Supervisors Should Walk the Talk

supervisors should ealk the talk

It is Leadership 101. Supervisors need to model the behavior that they wish their subordinates to perform. A “do as I say” approach is not particularly effective if the boss is exempt from doing the same. A new study in European Journal of Work and Organizational Psychology by Stacey R. Kessler, Lorenzo Lucianetti, Shani Pindek and Paul Spector shows why supervisors should walk the talk.

The Power of Modeling

There is a clear distinction between people complying with a directive and accepting that directive.

  • Compliance means that employees feel compelled to follow the instructions of their supervisors but does not feel that it is the best course of action. If a supervisor is around, employees will comply, but when the supervisor is not present employees will do what they want. Many supervisors complain that their employees will not work hard or do the right thing unless they are present to keep an eye on them. This is one of the reasons so many supervisors resist remote work.
  • Acceptance means employees believe that the course of action suggested is the right one, and so they are eager to follow the instructions that they accept. Acceptance means not having to be present or supervise closely. It means empowering employees so they can work autonomously and professionally.

Modeling is a powerful tool for gaining acceptance. When the supervisor tells employees they must do something, but that supervisor does something different, it is likely to gain compliance when the supervisor is around. When the supervisor takes the lead in performing the desired behavior, it sends a strong message that can help convince employees to accept that it is the right thing to do. In other words supervisors should walk the talk to gain acceptance.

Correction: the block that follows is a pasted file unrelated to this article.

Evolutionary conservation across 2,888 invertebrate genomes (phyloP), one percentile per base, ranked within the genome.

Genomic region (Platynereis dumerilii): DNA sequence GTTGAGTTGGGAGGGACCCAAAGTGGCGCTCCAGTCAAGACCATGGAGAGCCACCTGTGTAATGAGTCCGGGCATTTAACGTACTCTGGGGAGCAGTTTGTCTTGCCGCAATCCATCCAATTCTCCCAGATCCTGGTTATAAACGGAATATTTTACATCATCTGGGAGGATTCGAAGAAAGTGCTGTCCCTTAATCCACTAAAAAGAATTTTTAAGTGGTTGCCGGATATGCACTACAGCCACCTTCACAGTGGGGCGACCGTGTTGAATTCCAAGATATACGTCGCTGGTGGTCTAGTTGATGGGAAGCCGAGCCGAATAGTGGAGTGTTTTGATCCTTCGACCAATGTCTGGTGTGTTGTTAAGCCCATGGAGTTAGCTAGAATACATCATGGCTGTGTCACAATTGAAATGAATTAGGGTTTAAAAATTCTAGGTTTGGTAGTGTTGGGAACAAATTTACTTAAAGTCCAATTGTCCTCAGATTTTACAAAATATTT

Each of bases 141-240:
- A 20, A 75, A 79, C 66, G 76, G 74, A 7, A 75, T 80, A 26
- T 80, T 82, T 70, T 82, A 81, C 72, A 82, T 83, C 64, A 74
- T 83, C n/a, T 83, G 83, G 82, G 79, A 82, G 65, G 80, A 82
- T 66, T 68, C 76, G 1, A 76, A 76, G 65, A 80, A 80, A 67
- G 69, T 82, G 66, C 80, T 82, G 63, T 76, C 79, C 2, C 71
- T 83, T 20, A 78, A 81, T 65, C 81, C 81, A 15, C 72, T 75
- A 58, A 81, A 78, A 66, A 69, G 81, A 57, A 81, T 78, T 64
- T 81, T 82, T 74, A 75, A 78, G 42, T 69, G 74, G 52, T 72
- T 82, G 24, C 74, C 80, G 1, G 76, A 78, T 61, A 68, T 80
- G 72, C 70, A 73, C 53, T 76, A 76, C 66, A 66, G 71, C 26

Leaders Should Walk the Talk for Safety

Many jobs can be dangerous. In the U.S. alone, about 5,000 employees die on the job each year, and more than a million are injured. Preventing accidents is of vital importance, but it is not so easy to achieve. Organizations in dangerous industries invest considerable resources to build safety climates, that is, they are places where policies and practices encourage employees to do their jobs safely. Climates can be developed through messaging and training, to encourage not only safety, but other behaviors such as customer service or innovation.

But climate alone is not sufficient because merely emphasizing something in many cases gains compliance but not acceptance. When supervisors are present, employees might follow safety protocols, but when they are not, employees might avoid wearing safety gear and fail to follow safety rules. To gain acceptance, supervisors should walk the talk and model the safety behavior they wish in employees. This means carefully following all the safety rules to send the message that safety is important.

What Did the Study Find?

Kessler and colleagues conducted a study of workplace safety in 53 companies in Italy. They surveyed employees and their supervisors about the safety climate of their workplace, their own safety behavior, and accidents. What they found is that both safety climate and supervisor modeling of safety behavior linked to employee safe behavior and accidents. Supervisors who followed safety protocols had employees who were likely to follow the same safe protocols and had fewer accidents in their units.

Modeling the behavior you wish to see from employees is an easy and effective way to gain acceptance. This is true, not only for safety, but for other forms of behavior as well. Establishing climates by putting emphasis on certain types of behaviors is a good start, but to really encourage behavior, supervisors should walk the talk to move from compliance to acceptance.

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